So we know T Q is an India, probably from IIT, and he's getting a bit nervous(or jealous?) when people mention about China. But I don't think it's a proper place to pick up this topic.
We were discussing interview skills :) :)
It made interesting but nont-nice reading.
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No way. TQ is from China.
All righty then...Alma mater wars...
Everybody tends to defend their turf with a little over-zealousness. Between IIT and Boston, most people tend to forget that the most brilliant people (technically brilliant if not socially) do not really give too much importance to the degrees that they hold (or do not hold).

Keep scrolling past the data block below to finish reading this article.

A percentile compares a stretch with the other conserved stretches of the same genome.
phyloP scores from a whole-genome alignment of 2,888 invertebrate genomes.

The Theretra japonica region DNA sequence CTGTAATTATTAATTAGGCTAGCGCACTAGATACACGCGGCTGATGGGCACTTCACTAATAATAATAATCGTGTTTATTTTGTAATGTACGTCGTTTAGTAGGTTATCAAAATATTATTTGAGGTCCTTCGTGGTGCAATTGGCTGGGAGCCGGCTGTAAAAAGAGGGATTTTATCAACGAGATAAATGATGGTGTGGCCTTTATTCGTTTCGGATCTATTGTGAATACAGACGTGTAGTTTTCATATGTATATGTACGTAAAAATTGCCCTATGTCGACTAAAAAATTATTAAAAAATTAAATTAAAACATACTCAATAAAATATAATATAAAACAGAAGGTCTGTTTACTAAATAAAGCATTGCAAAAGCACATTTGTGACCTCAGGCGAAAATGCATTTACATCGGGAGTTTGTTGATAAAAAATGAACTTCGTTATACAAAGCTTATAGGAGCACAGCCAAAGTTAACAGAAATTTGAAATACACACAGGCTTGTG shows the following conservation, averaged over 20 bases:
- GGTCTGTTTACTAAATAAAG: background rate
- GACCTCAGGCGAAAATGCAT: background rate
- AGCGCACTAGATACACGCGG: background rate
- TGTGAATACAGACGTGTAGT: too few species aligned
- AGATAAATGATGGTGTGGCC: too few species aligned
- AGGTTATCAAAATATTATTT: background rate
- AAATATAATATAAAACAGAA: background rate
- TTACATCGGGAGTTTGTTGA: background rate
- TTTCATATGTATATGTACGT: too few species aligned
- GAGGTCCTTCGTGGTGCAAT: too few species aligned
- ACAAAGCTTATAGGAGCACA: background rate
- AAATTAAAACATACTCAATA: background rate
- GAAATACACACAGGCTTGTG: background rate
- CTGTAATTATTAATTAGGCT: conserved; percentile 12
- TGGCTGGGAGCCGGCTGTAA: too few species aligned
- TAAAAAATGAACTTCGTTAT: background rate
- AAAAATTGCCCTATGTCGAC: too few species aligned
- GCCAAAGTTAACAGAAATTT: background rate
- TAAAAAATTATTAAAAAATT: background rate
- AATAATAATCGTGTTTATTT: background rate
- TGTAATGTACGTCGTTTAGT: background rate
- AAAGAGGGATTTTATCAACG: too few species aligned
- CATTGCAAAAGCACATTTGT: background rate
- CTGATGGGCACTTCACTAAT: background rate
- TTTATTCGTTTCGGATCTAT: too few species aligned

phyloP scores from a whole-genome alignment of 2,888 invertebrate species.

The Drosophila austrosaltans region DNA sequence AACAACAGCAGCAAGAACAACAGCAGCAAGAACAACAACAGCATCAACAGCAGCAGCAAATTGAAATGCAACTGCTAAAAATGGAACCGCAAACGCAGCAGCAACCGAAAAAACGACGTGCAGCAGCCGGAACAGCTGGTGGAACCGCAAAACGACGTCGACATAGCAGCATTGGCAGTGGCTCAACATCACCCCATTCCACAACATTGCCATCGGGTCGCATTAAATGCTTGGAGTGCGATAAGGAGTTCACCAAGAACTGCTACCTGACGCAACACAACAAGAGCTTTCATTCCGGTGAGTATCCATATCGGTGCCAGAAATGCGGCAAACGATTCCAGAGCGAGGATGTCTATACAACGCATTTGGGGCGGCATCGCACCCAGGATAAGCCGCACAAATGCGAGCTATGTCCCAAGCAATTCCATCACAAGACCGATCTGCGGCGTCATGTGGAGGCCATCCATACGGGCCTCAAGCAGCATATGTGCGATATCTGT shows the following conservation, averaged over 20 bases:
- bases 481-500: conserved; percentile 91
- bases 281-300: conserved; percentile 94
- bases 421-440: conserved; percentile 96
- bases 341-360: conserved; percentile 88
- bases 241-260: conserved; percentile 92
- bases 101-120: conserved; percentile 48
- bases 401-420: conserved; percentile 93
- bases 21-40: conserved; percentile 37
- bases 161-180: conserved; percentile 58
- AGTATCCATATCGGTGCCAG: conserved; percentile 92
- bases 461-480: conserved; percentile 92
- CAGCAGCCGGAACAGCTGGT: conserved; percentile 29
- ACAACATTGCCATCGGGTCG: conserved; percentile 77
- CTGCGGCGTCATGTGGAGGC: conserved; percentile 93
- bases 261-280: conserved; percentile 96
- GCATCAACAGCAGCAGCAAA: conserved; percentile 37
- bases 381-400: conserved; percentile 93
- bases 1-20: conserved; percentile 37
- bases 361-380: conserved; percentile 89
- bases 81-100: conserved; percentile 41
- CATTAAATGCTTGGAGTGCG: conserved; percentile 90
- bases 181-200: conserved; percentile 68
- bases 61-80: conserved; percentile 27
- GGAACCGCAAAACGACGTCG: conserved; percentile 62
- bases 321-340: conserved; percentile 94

Some of my friends are Chemical Engineers, Chartered accountants, some don't have any degree whatsoever - and technically brilliant- atleast 6 of them are on some JCP or on some specification team or have officially reviewed some top technical books.
So don't get carried away with the degree-flashing.
Being an Indian, I smarted at Vic's comments myself. I took the time to post a message with as little sarcasm as I could manage and then sat back comfortable with the thought that I probably know more than Vic will ever know about J2EE and more importantly - about people.
Relax guys..get back to work...and don't let degrees, generalizations and your nationalities get in the way of hiring good people.
Relax guys..get back to work...and don't let degrees, generalizations and your nationalities get in the way of hiring good people.
Well Said Rakesh..